Court restores 17-yr-old’s custody to her parents | mumbai | Hindustan Times
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Court restores 17-yr-old’s custody to her parents

mumbai Updated: Apr 21, 2010 00:57 IST
HT Correspondent
HT Correspondent
Hindustan Times
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The Bombay High Court on Tuesday restored a 17-year-old girl’s custody to her parents.

A division bench of Justice P.B. Majmudar and Justice R.G. Ketkar on Tuesday set aside the September 2009 order of the Child Welfare Committee (CWC) wherein it handed over her custody to her maternal grandfather.

The girl’s maternal grandparent and parents have been engaged in custody battle for three years after the former allegedly took her away from school in 2007.

Her parents have approached the HC seeking her custody. The girl will turn 18 this November.

Her grandfather claimed that the girl had called him in 2007, when she was 14, and requested him to take her away after learning that her mother was not her biological mother.

However, considering that the girl wants to appear for her exams, the high court allowed her to live with her grandfather till May 6.

During lunch break, the girl met the judges in chamber and told them that she wanted to stay with her father, but not her stepmother.

The high court also asked the Commissioner of Police D. Sivanandhan to look into the conduct of Inspector Salunkhe, Senior Police Inspector U.S. Suryavanshi and Sub-Inspector P.T. Warke, who had allegedly first handed over Molina’s custody to her grandfather.

“The police conduct is highly depreciated… police could not have acted as a mediator,” the judges observed.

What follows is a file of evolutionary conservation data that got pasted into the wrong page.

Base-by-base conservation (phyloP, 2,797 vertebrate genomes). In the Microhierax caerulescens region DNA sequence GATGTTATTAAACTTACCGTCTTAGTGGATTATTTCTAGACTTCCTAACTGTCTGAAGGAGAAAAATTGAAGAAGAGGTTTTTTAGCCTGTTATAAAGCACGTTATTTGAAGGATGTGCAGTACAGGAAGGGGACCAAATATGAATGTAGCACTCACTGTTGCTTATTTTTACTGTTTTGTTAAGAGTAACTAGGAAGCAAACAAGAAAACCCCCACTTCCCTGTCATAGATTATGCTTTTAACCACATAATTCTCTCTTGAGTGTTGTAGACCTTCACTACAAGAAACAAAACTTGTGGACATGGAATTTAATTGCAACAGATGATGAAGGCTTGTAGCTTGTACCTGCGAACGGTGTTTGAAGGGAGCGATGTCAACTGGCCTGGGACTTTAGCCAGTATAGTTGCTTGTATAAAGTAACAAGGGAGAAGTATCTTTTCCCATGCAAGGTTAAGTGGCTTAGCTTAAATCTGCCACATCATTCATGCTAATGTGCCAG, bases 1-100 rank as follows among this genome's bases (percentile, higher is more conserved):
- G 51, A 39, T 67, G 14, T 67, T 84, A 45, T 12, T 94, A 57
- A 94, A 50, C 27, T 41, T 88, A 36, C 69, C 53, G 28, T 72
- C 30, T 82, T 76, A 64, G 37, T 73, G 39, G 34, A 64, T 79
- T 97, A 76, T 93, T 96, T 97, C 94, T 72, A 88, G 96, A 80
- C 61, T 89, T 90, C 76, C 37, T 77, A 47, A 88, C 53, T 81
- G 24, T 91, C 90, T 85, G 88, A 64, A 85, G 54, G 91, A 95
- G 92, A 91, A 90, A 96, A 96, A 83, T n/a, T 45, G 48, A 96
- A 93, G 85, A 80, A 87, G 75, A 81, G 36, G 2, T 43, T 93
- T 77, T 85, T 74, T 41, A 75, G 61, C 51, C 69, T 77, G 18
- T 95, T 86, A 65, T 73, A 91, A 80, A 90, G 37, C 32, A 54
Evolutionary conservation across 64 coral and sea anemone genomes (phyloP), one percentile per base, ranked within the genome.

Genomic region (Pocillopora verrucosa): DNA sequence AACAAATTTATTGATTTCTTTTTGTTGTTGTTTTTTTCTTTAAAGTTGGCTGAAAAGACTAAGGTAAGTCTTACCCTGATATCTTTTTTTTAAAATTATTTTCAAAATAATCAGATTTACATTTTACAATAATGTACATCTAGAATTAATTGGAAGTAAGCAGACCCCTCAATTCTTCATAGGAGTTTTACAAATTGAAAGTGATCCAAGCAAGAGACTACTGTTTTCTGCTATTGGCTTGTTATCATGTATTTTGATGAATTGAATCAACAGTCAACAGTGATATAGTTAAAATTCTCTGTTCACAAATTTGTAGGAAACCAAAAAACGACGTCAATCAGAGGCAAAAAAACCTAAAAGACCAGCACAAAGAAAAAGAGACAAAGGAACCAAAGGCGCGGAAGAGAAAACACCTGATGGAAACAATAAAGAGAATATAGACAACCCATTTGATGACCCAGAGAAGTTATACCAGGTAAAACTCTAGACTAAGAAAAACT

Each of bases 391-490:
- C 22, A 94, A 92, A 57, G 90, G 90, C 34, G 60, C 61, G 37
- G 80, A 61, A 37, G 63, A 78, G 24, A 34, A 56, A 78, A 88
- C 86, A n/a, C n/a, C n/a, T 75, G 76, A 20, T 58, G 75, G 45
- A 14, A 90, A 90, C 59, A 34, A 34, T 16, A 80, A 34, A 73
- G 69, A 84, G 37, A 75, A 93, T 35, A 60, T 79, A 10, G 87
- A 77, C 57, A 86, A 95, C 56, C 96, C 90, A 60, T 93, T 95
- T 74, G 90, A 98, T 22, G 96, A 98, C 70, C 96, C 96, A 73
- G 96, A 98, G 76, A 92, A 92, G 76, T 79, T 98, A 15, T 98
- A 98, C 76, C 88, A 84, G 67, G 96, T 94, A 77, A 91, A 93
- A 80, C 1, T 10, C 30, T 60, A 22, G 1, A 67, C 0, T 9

After a few days, the girl lodged a complaint with the CWC of alleged harassment by her stepmother.

The CWC, without calling for a report to authenticate the allegations, handed over her custody to her maternal grandfather.

Her parents then approached the high court challenging the order of the CWC.

The parents’ counsels, M.P. Rao and Deepa Chavan, argued that the CWC did not have the jurisdiction to entertain custody dispute.

“The CWC can come in picture only when the child is in need of care and protection. Here, the child was in custody of her parents,” said Rao.

The grandfather’s counsel Pradip Havnur argued that under the Juvenile Justice Act 2000, the CWC had wide powers to pass orders to ensure care and protection of a minor.

But the high court set aside the CWC order observing: “The order of CWC is unsustainable as it exceeds jurisdiction.”

The court also observed, that if such an order [of the CWC] is upheld, then children who are subjected to strict discipline by parents may take shelter (of the order as a precedent) and seek to stay with other relatives than parents.

The HC, however, allowed the grandfather to approach the civil court for her custody.